Historian Stephen J. Pyne on the Australian Fires

By Guest Contributor on February 10, 2009

We’ve asked Stephen Pyne, an environmental historian who has written about fire around the world, to offer his thoughts on the bushfires in Australia. As of this publication date, an area roughly the size of Rhode Island had burned and the death toll neared 200.

Black Saturday: The Sequel

The fires are a horror, even by Australian standards, which is saying much.  But for those of us who have long admired Australia’s gritty resolve in the face of conflagrations and have regarded it as a firepower for the caliber of its fire sciences and its bushfire brigades, the recent spectacle arouses dismay and sadness as well.

This is not the first such eruption.  Australia has filled up the weekly calendar with Red Tuesdays, Ash Wednesdays, Black Thursdays, and so on.  The chronicle is having to appeal to holidays like Black Christmas and renumber its sequels.  Black Saturday II is a monster: the bad bushfire on steroids.  But it is not an alien visitation.  It is a recurring nightmare, at times worse, at times less savage, and Australians seem unable to do anything but fight and flee, and curse and console.


The reason for the fires is simple.  Australia is a fire continent: it is built to burn.  To this general combustibility its southeast adds a pattern of seasonal winds, associated with cold fronts that draft scorching, unstable air from the interior across whatever flame lies on the land.  At such times the region becomes a colossal fire flume that fans flames which for scale and savagery have no equal elsewhere on Earth.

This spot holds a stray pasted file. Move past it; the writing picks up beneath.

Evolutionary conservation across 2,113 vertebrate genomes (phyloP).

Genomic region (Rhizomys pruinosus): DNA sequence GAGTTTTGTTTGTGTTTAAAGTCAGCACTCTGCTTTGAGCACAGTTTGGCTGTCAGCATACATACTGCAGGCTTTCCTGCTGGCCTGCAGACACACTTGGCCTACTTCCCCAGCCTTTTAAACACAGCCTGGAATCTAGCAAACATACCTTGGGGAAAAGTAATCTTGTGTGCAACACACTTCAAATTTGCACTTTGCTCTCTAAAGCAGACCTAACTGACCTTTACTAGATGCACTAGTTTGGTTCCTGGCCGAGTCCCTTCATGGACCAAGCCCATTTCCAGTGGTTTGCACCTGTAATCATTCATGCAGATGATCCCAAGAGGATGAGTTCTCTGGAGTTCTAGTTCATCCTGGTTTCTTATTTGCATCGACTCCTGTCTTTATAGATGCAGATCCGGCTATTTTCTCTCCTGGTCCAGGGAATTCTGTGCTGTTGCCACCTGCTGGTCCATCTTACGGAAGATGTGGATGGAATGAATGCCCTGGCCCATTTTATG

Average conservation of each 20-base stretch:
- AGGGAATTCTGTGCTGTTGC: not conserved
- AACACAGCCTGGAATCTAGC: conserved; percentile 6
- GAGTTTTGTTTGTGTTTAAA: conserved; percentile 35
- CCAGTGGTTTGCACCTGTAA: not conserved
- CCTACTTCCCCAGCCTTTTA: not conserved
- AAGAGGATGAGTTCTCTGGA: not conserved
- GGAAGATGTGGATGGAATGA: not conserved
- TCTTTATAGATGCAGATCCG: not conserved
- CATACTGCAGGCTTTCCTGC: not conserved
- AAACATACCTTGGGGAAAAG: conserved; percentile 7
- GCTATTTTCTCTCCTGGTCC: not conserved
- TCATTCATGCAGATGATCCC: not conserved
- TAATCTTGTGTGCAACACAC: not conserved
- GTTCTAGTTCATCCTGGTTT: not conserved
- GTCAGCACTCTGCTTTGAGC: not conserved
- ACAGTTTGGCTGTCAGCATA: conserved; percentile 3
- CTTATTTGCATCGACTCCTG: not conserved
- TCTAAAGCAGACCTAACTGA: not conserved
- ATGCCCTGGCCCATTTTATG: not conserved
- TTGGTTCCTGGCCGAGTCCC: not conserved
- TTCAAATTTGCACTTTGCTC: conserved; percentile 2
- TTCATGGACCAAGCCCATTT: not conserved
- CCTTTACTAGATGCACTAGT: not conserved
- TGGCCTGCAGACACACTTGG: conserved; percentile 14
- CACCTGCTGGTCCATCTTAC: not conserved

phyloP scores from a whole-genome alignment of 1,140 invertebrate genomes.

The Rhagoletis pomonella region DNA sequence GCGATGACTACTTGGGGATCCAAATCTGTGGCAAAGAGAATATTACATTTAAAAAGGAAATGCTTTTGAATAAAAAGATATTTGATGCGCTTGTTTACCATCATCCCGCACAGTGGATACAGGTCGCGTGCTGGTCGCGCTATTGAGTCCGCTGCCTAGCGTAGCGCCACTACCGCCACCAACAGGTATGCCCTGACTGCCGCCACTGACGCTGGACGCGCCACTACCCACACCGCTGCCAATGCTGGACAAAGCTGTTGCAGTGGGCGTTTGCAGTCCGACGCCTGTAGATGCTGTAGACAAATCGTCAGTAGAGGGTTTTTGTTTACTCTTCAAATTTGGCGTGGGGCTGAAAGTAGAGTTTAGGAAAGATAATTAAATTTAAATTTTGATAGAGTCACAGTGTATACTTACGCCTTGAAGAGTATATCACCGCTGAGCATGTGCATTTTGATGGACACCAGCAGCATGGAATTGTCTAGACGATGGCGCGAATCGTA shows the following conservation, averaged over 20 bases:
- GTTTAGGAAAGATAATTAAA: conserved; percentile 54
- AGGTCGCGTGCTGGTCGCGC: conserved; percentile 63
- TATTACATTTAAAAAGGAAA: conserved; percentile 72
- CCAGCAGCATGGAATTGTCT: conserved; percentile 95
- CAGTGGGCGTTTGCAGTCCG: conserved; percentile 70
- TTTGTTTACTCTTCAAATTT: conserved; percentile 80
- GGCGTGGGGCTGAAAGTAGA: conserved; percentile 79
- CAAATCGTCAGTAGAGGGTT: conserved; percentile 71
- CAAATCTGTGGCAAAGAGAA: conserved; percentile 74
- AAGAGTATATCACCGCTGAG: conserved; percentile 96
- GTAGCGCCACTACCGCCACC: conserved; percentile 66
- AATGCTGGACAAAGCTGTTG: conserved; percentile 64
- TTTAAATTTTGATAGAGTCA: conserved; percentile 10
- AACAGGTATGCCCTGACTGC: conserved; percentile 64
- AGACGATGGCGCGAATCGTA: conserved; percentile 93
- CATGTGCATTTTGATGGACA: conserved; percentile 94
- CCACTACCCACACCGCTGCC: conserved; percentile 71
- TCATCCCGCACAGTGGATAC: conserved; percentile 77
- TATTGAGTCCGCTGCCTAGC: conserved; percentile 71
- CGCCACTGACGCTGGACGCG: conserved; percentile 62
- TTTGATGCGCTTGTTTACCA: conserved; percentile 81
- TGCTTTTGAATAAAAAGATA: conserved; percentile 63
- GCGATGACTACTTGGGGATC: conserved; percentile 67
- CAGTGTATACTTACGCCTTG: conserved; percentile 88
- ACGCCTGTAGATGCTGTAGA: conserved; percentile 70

But even heat waves do not kindle fires of themselves, and cyclonic winds do not drive fire in the same way they do storm surges.  Fire is not a physical substance: it is a reaction.  It feeds on the vegetation, and whatever climatic forces exist must be integrated into that combustible biomass.  Fire, that is, synthesizes its surroundings.  Understand its setting, and you understand fire.  Control that setting, and you control fire.


What saddens many of us is that Australia knows better.  It developed many key concepts of fire ecology and models of bushfire behavior.  It pioneered landscape-scale prescribed burning as a method of bushfire management.  It devised the protocol for structure protection in the bush, especially, the ingenious stratagem of leaving early or staying, preparing, and defending.  In recent decades, it has beefed up active suppression capabilities and emergency response services.

Almost uniquely, Australia seemed to have gotten the basics right, certainly better than the muscle-bound, paramilitary response of North America.  That approach only set up an ecological insurgency which summer surges of hardware and firefighters could never quell.  Americans looked to Australia especially as a cognate country that knew how to replace feral fire with tame fire.